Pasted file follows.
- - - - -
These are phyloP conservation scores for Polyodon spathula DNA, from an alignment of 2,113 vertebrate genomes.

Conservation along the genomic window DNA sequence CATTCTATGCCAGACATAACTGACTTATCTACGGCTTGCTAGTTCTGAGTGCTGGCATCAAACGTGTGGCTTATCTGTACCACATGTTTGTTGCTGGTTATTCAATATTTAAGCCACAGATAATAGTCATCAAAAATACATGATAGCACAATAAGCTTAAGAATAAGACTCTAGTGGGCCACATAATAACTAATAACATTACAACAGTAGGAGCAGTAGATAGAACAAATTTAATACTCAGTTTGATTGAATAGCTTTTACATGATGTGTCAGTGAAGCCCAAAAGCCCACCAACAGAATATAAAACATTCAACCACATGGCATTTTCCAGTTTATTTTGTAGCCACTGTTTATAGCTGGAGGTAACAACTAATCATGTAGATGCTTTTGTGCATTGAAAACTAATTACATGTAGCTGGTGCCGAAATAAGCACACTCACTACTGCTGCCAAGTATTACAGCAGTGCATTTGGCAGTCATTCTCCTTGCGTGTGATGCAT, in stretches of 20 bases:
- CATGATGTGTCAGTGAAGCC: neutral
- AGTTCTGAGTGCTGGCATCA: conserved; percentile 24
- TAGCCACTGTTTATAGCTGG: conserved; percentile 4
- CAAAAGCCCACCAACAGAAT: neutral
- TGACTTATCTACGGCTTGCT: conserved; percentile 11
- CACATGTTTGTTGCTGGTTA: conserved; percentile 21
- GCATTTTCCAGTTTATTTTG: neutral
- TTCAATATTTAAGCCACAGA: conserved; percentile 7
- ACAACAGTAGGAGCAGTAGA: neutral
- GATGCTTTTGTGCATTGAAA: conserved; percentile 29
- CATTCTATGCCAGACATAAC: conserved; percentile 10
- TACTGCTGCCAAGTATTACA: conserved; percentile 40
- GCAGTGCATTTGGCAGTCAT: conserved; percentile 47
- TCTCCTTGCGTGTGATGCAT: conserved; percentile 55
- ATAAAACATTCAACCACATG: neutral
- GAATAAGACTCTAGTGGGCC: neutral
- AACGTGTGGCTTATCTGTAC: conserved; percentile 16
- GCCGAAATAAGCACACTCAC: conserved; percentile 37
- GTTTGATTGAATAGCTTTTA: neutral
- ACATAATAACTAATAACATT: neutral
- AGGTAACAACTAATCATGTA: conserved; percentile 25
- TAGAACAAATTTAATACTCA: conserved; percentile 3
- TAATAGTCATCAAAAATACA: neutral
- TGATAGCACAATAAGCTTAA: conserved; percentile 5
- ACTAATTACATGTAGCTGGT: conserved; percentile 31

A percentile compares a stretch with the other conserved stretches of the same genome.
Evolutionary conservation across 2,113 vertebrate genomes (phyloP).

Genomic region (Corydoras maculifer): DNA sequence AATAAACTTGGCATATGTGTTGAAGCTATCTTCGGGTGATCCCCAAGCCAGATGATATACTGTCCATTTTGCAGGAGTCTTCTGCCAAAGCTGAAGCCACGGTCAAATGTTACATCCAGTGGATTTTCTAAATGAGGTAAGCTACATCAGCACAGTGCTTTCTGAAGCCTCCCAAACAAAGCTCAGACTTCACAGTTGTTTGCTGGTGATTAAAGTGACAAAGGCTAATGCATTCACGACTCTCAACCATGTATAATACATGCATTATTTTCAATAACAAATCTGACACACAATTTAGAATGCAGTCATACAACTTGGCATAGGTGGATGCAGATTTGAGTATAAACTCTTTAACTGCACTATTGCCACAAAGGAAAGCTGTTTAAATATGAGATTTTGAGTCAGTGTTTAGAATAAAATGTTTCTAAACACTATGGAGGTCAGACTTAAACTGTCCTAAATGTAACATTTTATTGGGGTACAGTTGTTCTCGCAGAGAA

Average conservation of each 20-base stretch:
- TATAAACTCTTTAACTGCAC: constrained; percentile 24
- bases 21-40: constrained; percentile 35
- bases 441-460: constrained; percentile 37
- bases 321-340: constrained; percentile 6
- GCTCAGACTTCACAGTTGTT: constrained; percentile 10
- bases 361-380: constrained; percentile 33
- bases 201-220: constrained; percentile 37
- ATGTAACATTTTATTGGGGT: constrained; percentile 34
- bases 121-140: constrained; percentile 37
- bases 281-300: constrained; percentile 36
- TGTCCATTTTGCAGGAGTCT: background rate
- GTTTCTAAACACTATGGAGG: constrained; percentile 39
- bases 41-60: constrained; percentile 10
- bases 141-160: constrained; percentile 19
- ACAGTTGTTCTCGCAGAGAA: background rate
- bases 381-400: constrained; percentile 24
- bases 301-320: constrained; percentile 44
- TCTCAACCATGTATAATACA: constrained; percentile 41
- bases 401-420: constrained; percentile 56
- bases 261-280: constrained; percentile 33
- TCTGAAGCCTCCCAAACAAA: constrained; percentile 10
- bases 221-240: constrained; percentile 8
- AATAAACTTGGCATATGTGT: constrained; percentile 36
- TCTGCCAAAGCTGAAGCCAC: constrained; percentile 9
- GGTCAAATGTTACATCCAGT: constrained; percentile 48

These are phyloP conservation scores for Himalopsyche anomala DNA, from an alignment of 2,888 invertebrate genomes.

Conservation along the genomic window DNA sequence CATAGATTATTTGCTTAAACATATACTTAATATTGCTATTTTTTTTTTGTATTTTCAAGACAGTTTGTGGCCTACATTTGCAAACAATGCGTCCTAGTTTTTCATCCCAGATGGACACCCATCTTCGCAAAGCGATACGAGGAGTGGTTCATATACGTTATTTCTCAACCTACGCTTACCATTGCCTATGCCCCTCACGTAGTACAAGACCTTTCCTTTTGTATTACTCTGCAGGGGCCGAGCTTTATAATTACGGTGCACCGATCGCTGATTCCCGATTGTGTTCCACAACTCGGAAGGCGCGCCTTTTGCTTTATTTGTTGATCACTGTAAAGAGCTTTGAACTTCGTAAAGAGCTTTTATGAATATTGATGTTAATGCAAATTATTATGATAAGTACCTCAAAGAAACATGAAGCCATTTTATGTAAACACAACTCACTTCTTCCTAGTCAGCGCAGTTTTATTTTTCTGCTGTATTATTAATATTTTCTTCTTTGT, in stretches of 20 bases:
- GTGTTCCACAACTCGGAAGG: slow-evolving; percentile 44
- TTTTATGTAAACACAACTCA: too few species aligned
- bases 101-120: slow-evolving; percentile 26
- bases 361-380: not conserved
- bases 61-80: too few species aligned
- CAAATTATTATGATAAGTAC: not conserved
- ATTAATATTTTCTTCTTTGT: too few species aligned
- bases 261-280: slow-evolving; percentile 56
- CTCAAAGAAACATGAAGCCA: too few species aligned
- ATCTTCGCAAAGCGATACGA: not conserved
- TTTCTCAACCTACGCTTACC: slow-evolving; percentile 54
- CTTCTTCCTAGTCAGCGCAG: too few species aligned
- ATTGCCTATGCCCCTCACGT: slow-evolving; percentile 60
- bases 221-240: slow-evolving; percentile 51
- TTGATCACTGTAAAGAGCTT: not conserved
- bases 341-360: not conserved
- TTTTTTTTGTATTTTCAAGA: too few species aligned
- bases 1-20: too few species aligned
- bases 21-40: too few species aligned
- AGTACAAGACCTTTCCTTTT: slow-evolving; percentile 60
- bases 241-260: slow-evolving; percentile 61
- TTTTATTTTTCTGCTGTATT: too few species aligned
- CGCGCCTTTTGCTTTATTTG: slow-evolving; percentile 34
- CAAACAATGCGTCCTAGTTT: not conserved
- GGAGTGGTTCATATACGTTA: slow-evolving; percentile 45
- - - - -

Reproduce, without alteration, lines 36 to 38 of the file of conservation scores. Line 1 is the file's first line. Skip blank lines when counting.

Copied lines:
- GCTCAGACTTCACAGTTGTT: constrained; percentile 10
- bases 361-380: constrained; percentile 33
- bases 201-220: constrained; percentile 37